NIWA seeks help to count kahawai

By: Media Release


Recreational anglers may be asked to donate heads from kahawai that they land to science over summer, as part of a NIWA survey of New Zealand’s kahawai population.

NIWA staff will be spending weekends between January and April next year interviewing anglers at 21 boat ramps between Mangonui in east Northland and Ohope in the Bay of Plenty.

Fisheries scientist Bruce Hartill said staff want to collect kahawai otoliths, or ear bones, from recreational kahawai landings from East Northland, Hauraki Gulf and the Bay of Plenty, which are examined to monitor changes in the structure of the kahawai population.

"Fishing parties may be approached by an interviewer when they return to a boat ramp, and asked about their fishing trip. We will also ask them if we can measure their catch," Mr Hartill said.

"If they land any kahawai, we will ask if we can cut the heads off the fish, so that we can remove the otolith ear bones in a lab at the end of the survey."

Recreational landings are sampled because the data they provide gives a representative snapshot of the local kahawai population, which is not available from any other source.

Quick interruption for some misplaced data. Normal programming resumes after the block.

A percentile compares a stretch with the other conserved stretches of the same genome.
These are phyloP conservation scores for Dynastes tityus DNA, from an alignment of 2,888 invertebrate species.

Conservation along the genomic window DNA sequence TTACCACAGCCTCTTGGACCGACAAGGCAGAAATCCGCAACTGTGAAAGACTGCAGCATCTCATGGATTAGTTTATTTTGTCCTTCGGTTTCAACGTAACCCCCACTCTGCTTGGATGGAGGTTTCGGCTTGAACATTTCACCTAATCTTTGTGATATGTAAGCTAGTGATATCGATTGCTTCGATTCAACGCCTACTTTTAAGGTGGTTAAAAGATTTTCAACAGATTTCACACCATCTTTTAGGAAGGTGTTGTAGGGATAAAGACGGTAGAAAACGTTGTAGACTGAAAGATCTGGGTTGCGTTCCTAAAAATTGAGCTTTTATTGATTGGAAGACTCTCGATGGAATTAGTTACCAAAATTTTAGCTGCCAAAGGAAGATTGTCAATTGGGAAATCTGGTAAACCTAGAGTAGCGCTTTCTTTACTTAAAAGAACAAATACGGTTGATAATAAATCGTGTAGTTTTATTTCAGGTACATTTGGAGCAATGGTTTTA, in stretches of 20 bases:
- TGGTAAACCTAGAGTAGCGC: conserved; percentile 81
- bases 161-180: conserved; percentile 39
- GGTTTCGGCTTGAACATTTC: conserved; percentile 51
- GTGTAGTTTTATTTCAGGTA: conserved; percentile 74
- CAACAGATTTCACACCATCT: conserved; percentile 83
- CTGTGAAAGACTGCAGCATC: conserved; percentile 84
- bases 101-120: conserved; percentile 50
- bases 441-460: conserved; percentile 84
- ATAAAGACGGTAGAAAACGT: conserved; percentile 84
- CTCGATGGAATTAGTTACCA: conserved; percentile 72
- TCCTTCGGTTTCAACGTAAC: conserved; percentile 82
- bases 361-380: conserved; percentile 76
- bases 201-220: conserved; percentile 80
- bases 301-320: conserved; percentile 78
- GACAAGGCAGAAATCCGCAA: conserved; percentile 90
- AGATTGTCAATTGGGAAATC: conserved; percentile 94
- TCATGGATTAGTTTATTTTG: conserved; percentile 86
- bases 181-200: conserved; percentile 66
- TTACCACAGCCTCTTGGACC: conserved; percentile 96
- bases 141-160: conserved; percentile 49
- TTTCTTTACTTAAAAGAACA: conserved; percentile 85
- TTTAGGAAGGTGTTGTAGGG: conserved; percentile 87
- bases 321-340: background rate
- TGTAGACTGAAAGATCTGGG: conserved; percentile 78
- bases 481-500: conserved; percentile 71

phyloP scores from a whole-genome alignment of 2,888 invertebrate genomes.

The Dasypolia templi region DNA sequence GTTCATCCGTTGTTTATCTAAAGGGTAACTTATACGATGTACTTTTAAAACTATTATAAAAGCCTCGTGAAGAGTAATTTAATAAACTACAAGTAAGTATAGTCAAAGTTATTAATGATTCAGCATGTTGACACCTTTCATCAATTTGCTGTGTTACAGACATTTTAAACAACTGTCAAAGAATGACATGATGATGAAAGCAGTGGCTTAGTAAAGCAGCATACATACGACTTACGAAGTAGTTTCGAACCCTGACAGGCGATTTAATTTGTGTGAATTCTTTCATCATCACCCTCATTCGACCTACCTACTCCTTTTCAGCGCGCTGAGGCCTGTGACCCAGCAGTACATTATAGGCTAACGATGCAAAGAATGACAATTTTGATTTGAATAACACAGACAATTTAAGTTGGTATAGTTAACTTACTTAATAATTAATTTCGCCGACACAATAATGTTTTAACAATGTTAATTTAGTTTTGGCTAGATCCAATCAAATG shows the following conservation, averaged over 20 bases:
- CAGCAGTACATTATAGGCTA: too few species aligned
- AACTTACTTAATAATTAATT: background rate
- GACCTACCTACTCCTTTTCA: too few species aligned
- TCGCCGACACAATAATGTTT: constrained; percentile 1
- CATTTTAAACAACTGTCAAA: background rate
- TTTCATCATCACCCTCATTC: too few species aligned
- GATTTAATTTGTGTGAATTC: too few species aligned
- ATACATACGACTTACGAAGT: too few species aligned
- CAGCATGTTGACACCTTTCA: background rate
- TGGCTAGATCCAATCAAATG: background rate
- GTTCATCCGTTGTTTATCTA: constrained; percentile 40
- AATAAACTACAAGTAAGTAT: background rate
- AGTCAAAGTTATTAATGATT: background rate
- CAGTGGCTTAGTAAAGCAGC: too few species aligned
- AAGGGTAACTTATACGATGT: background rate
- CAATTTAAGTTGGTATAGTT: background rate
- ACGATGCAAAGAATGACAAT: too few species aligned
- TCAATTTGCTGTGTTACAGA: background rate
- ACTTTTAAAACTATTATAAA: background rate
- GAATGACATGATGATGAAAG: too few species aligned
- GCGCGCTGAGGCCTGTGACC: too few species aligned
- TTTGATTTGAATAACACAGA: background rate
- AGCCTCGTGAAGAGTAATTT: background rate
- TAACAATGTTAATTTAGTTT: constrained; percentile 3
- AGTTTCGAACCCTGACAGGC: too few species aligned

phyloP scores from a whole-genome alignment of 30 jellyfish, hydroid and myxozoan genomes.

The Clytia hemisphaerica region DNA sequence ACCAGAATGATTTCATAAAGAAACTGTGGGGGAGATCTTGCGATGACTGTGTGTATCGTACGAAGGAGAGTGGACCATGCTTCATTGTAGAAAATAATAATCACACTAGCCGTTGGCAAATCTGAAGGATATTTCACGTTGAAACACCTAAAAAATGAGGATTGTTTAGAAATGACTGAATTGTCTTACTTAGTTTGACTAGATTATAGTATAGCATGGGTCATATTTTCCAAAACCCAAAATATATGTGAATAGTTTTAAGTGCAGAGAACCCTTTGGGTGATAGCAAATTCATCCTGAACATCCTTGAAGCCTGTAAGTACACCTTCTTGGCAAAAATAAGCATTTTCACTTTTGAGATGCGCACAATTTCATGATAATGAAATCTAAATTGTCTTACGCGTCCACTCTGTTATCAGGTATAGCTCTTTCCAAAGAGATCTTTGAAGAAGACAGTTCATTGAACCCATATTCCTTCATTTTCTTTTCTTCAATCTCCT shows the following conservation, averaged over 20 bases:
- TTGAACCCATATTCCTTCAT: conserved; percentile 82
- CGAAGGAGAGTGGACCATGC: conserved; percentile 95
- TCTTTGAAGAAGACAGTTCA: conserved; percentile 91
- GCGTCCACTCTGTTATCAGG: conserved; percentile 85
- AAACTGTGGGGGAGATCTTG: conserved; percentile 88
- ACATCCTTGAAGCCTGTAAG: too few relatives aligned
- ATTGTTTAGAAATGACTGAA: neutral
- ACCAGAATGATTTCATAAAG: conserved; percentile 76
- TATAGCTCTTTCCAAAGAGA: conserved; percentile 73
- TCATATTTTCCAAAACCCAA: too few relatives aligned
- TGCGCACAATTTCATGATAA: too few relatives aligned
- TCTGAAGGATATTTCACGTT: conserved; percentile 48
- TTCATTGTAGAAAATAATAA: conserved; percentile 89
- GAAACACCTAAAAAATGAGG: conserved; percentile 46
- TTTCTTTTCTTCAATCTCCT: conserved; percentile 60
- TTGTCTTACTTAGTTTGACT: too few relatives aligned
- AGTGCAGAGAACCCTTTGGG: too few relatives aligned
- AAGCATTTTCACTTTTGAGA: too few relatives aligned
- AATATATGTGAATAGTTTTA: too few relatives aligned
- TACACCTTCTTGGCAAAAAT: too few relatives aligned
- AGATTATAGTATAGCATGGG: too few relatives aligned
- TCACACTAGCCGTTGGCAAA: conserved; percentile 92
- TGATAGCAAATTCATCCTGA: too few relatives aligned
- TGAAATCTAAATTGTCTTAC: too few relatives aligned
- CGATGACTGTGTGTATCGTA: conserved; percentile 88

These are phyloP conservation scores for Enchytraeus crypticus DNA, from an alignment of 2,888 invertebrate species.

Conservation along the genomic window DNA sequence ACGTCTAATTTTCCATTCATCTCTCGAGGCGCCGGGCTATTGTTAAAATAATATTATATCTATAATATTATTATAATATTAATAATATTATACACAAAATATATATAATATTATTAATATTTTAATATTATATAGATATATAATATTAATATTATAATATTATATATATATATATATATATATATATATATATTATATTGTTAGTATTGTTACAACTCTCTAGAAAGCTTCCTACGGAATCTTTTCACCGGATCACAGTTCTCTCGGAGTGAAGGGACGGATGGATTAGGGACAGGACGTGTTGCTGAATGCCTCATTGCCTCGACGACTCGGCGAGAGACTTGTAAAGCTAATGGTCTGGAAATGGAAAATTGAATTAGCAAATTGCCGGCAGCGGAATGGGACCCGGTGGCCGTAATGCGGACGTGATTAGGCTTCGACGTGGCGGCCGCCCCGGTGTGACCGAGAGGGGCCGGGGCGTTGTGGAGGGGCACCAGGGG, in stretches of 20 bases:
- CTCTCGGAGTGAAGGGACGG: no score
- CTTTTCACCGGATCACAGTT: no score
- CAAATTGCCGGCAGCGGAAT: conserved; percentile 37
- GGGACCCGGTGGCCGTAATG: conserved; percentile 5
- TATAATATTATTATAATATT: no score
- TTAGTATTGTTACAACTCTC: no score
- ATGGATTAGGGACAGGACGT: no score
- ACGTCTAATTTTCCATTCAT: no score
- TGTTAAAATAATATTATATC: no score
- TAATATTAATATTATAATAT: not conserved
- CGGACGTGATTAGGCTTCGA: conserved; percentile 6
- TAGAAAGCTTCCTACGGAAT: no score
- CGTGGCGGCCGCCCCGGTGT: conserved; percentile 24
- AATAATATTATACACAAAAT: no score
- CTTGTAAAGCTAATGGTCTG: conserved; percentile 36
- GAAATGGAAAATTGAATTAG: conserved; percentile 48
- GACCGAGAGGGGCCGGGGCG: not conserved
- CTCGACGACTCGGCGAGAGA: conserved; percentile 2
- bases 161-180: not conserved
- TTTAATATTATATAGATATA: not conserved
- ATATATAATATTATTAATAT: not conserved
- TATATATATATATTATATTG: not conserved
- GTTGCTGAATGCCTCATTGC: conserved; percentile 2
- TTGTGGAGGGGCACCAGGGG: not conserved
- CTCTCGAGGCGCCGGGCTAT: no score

Otoliths are collected by scientists to determine the age of a fish. The otoliths are calcified structures that develop annual growth rings similar to tree growth rings that can be counted.

Determining the age of a fish contributes to the monitoring and management of this iconic species. Ageing a range of fish across a population enables scientists to determine how productive that population is, and how much catch can be taken sustainably.

"Kahawai swim in small groups and in schools that can be in excess of half million fish," Mr Hartill said.

They eat other fish, but mainly live on krill. The average size of a kahawai is 40–50 cm and 1–2 kg in weight. Females grow larger (up to 60 cm in length), and can weigh up to 3 kg, often half a kilo heavier than males. The recreational catch limit for kahawai is 20 fish.

This is the 11th consecutive summer the kahawai survey has taken place and NIWA staff hope to interview between 4000 and 5000 fishing groups during that time.

"It’s a voluntary survey and we really appreciate the public’s co-operation as they play a crucial part in monitoring the fishery and ensuring that there are plenty there for future generations."

Mr Hartill said information and modelling to date suggests the kahawai stock has been rebuilding over the past 15 years and is now in a reasonably healthy state.

The survey has been commissioned by the Ministry for Primary Industries.

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